One of my colleagues, Dr. Shane Mayor, has built a very nice LIDAR system for atmospheric research. It’s located at a remote site, at the end of a dirt road, and everything about the system can be controlled remotely except the main pump laser power supply. That supply has a key-switch, which has to be manually turned to activate the system. He asked me to see what I could do to make it all remote-controlled.
Due to the cost of the laser, and Dr. Mayor’s unwillingness to void the warranty, my suggestion that he just replace the key-switch with a computer-activated relay was met with some resistance. He absolutely did NOT want me to do anything inside that case! So instead, I built a servomotor key-turner.
The basic idea is to use one of the spare digital lines on his main National Instruments control board to signal the servo controller. When the line goes high, the servo turns the key to the ‘on’ position, and when the line goes low, the servo turns the key to the ‘off’ position. Any simple microcontroller should be sufficient for the task: rather than commit an entire Arduino board to the job I just used an Attiny85. Still overkill, but it’s so cheap that I don’t stock anything cheaper in my parts bin anymore!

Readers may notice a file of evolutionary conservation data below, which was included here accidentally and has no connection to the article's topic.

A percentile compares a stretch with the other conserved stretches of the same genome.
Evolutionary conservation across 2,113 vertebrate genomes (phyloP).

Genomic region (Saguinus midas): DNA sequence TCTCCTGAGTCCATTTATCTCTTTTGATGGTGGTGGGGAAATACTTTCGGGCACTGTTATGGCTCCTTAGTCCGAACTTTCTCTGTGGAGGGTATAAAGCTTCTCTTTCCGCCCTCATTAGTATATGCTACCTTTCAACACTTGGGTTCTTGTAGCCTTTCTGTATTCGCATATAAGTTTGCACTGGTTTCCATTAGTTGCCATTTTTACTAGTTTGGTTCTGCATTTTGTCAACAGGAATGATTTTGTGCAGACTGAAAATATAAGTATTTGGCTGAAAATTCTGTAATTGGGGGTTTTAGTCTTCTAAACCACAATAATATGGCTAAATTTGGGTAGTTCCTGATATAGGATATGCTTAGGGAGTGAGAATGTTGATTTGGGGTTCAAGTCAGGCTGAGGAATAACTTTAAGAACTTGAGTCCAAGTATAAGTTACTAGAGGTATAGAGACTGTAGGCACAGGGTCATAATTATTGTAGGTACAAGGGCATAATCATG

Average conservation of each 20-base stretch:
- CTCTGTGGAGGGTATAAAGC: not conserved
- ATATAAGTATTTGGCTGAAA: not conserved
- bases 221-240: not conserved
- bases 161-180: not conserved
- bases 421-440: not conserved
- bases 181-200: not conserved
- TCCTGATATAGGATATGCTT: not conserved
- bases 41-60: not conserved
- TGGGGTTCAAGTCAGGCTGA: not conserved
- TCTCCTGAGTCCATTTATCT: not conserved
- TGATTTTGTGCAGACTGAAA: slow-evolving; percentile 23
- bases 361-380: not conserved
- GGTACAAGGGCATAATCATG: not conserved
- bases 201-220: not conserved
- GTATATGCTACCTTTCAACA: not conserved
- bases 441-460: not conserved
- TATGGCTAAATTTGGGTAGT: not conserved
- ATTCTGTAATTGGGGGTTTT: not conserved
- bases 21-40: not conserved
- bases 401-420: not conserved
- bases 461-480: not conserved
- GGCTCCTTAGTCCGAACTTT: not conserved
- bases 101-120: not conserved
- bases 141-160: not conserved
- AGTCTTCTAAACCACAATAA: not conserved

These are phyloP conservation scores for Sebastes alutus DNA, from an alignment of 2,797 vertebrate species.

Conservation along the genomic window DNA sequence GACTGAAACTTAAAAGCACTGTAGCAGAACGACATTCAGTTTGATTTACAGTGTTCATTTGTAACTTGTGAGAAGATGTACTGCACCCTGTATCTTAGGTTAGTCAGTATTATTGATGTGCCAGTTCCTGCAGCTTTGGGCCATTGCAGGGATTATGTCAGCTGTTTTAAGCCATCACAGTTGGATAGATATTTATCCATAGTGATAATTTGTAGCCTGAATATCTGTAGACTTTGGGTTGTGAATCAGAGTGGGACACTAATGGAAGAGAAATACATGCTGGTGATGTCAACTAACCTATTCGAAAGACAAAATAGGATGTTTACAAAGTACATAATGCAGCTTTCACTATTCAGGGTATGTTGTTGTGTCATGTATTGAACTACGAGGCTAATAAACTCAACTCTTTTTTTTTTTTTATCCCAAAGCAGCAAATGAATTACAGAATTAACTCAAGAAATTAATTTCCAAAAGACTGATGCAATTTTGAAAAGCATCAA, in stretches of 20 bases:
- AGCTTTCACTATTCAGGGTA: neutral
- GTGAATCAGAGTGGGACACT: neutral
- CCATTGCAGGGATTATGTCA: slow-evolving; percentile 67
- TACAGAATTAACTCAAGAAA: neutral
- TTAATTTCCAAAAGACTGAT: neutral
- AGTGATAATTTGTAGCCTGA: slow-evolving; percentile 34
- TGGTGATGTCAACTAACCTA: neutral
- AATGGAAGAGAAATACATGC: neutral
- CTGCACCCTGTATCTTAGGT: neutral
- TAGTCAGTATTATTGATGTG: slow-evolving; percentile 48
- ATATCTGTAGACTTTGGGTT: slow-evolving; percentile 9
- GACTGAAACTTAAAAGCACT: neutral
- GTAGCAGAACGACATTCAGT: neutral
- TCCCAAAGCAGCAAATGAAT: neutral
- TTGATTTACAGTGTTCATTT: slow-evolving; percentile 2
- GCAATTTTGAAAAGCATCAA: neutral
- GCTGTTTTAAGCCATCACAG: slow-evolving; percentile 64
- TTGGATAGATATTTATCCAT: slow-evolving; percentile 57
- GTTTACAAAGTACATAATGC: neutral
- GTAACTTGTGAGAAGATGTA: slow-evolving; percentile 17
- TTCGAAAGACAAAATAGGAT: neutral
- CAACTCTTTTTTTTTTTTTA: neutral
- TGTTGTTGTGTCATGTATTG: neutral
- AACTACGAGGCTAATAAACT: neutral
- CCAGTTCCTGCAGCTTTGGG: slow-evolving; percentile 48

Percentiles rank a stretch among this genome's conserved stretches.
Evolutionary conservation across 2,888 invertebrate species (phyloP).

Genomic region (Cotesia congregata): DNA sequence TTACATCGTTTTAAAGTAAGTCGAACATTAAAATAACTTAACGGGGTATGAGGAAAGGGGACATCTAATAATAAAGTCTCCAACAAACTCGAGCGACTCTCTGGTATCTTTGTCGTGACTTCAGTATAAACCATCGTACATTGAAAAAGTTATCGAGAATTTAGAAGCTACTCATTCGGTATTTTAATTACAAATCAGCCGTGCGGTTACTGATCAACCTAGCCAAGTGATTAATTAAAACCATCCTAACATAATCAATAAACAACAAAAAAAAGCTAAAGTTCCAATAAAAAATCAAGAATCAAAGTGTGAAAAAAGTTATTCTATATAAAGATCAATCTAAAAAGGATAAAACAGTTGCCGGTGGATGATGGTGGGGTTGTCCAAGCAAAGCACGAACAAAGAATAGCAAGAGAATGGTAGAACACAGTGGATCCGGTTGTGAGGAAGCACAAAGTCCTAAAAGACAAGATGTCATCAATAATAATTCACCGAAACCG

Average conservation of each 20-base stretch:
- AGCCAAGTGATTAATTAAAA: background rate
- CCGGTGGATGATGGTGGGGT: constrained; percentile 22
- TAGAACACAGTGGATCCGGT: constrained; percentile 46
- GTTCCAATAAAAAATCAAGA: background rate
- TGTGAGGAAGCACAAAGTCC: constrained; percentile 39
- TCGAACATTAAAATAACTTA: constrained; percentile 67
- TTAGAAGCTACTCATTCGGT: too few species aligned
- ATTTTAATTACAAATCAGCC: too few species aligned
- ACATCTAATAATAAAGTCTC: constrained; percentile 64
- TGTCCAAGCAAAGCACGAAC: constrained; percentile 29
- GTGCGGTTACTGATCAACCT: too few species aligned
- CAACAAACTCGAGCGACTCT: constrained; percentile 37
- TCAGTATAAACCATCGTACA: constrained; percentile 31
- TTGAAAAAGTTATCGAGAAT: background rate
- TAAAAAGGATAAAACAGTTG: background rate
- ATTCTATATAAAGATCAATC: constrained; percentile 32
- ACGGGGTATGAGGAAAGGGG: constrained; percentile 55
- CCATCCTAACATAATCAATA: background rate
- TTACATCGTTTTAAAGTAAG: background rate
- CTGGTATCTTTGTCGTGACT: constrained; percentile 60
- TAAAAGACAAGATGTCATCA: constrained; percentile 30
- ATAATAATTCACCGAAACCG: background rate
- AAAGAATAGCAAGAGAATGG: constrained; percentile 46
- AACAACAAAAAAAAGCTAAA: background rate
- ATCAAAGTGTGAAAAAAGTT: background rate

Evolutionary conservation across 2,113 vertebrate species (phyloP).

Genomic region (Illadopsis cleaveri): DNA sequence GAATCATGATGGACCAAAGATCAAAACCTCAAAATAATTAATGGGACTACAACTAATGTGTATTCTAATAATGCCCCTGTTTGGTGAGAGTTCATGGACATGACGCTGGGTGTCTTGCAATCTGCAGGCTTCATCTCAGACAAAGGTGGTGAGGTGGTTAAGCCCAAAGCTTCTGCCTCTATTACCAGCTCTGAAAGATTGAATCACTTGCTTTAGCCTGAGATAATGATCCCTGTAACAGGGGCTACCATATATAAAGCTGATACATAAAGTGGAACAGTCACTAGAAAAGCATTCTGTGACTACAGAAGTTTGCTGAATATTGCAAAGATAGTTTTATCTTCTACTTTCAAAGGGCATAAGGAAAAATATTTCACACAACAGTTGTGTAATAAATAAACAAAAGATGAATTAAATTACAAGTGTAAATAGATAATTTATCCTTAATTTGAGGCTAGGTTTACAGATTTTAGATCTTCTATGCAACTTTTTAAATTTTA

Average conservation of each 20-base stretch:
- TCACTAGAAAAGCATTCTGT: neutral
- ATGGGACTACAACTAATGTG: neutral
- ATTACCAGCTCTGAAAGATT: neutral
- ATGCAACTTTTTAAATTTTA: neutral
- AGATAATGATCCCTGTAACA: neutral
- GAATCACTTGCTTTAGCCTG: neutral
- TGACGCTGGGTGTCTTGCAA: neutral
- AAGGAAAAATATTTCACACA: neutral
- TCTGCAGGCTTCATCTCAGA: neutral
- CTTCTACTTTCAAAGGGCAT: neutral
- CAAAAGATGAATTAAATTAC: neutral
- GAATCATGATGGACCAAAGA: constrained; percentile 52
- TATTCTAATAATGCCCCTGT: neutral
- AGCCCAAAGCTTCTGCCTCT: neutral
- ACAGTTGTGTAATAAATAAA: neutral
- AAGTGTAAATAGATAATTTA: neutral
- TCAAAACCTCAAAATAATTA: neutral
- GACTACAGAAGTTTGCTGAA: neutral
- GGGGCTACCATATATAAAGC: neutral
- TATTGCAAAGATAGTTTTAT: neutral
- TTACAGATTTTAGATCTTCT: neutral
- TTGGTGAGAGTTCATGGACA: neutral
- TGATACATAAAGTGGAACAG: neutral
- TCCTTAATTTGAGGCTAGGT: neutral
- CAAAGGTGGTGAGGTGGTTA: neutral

Here’s the circuit:
And here’s the board, which I etched using Pulsar’s “Fab-in-a-box” toner-transfer paper.
The software uses Ilya Brutman’s Servo8Bit library, and I programmed the Attiny85 using MIT’s High-Low Tech instructions. Here’s my code. There’s a 6-pin ISP header on the board (J1), which I use with an Arduino-as-ISP programmer.
I used the top of a scrapped project box to mount the servo directly above the key and hold the servo output shaft coaxial with the key. The actuator consists of a rubber stopper with a slot cut in it, mounted on a servo control arm. The slot in the stopper fits over the key so that the servo turns the key directly.
For more detail: Remote key-switch operation